Pacific Animated Imaging Corp. of Annapolis plans to produce a series of interactive computer-animated software programs for Miller Brewing Co. that will be used to train brewery workers throughout the United States, PAI said yesterday.
John Cadigan, co-founder and chief executive officer of PAI, said Miller representatives are scheduled to visit PAI's production facilities in Redmond, Wash., next week to make final program selections. Depending how many programs Miller decides to buy, the deal could be worth from $20,000 to $150,000 for PAI, Mr. Cadigan said.
"Our experience has been that most customers start with smaller orders, then place bigger orders when they get a chance to try our product out," Mr. Cadigan said.
Mr. Cadigan said he expects the first programs to be used in Miller's bottling operations in New York.
PAI, which is traded over the counter, specializes in making customized animated software programs to take the place of text-based training manuals for complex, technical processes. Previous PAI programs have been used to teach everything from refrigeration to truck mechanics.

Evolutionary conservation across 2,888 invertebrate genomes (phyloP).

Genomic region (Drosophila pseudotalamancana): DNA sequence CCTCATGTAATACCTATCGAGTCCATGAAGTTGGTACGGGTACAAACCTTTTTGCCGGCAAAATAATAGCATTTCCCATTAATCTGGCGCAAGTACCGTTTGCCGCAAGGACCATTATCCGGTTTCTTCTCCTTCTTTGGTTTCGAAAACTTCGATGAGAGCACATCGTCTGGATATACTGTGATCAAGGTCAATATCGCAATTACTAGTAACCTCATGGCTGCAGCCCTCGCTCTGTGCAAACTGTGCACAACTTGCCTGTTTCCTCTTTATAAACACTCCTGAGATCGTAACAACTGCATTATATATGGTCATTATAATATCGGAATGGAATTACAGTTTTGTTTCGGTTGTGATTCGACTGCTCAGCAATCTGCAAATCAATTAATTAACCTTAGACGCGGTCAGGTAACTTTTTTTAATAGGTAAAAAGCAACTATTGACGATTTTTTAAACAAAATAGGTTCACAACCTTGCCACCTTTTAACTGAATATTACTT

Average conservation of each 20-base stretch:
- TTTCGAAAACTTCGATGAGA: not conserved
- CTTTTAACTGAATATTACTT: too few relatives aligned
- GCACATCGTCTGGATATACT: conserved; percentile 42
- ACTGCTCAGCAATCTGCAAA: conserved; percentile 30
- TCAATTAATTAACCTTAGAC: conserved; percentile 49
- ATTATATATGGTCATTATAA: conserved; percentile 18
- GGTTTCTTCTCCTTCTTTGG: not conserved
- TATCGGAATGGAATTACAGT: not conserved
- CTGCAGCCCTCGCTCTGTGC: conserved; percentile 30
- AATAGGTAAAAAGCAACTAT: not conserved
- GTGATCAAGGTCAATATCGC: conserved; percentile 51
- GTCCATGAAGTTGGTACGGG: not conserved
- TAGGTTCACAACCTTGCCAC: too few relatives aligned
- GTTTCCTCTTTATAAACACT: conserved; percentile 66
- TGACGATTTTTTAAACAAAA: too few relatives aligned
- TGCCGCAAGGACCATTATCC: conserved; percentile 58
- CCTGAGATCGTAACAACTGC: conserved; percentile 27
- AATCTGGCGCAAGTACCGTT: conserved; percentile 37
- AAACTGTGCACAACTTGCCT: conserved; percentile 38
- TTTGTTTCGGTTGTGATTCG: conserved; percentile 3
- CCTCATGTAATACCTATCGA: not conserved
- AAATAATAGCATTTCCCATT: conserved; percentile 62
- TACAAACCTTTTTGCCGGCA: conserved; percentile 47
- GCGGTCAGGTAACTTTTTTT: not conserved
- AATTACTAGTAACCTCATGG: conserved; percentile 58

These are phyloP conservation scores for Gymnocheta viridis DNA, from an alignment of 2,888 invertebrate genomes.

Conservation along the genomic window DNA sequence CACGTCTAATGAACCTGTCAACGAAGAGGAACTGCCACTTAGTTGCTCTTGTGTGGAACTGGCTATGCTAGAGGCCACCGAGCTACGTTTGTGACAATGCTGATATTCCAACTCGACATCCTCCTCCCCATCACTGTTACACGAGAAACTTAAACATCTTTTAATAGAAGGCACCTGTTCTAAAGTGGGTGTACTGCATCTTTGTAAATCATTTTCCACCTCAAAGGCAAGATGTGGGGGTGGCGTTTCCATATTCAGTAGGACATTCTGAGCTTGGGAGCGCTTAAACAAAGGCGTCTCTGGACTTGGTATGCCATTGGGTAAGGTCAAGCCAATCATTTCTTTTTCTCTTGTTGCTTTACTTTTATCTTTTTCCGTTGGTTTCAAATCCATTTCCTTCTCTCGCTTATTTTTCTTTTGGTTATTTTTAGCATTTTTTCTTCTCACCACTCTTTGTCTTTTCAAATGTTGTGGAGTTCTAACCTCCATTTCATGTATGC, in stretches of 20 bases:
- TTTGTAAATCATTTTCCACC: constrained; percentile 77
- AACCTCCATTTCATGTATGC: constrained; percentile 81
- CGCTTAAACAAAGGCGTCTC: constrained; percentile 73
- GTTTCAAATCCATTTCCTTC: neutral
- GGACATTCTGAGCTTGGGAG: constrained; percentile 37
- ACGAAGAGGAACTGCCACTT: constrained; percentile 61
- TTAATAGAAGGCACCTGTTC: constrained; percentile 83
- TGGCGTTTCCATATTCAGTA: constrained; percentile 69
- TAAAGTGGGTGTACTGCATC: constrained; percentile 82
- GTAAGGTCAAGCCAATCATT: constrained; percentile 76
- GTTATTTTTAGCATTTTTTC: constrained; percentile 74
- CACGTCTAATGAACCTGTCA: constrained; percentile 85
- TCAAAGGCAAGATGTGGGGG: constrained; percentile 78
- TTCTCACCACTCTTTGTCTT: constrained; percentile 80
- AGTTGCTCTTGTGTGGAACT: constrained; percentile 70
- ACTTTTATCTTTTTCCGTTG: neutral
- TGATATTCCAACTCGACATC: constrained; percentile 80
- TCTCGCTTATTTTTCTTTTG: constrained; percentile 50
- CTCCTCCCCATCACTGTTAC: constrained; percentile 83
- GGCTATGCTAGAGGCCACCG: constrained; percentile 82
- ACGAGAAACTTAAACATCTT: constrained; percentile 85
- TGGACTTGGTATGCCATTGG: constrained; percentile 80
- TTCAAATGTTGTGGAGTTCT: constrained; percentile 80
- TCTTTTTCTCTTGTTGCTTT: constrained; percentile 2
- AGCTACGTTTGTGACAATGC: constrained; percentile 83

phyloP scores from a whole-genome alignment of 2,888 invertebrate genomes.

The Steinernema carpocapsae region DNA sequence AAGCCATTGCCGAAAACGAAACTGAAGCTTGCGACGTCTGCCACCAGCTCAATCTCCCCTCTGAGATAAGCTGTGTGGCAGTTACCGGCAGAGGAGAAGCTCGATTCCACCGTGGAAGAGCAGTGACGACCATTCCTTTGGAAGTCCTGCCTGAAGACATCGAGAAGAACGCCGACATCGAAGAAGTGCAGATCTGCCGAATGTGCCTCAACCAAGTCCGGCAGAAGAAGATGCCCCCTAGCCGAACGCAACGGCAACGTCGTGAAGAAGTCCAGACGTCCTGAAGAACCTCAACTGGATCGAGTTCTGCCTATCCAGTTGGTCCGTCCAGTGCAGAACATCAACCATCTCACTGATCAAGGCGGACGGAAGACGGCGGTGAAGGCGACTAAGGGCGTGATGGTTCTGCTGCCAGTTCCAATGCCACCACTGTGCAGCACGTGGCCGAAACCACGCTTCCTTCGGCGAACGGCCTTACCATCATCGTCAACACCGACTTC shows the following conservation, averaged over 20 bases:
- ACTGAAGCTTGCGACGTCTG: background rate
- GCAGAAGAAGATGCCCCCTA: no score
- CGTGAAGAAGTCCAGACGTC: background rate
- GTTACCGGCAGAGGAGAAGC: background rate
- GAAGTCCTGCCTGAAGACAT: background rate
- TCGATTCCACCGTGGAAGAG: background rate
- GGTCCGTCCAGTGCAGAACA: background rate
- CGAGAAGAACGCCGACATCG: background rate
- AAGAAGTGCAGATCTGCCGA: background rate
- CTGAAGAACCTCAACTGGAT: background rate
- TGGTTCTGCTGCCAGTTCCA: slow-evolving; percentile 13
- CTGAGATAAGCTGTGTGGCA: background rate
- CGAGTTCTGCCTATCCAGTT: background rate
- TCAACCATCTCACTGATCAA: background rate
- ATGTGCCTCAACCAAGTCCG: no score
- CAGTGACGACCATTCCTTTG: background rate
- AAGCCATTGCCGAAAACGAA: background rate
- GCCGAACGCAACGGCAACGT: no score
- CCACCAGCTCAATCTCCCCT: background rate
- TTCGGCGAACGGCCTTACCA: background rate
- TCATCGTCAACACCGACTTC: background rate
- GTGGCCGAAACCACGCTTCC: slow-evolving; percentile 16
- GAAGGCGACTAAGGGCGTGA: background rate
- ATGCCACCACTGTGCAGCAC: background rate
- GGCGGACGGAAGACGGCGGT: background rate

PAI's customized programs are interactive, so a graphical clock on a PAI program, for example, could be "wound" by the user and the clock's hands would move in the correct, clockwise direction. Likewise, moving electronic parts, as interpreted by PAI programs, rotate and gyrate just like they would in real life.
"We take the training manual and bring it to life," Mr. Cadigan said.
If computers are set up to accommodate "touch-screen" technology, trainees can touch the computer screen to progress through PAI's software training program. Touch-screen technology replaces conventional hardware interfaces, like rollerballs and mouses. The touch-screen feature is an option.
PAI's training programs are designed to run on any desktop personal computer. Most software training programs with similar features require computers with decidedly more power than a desktop. PAI has provided training programs for a number of national customers, including Mack Trucks, Caterpillar Tractor and Mead Packaging.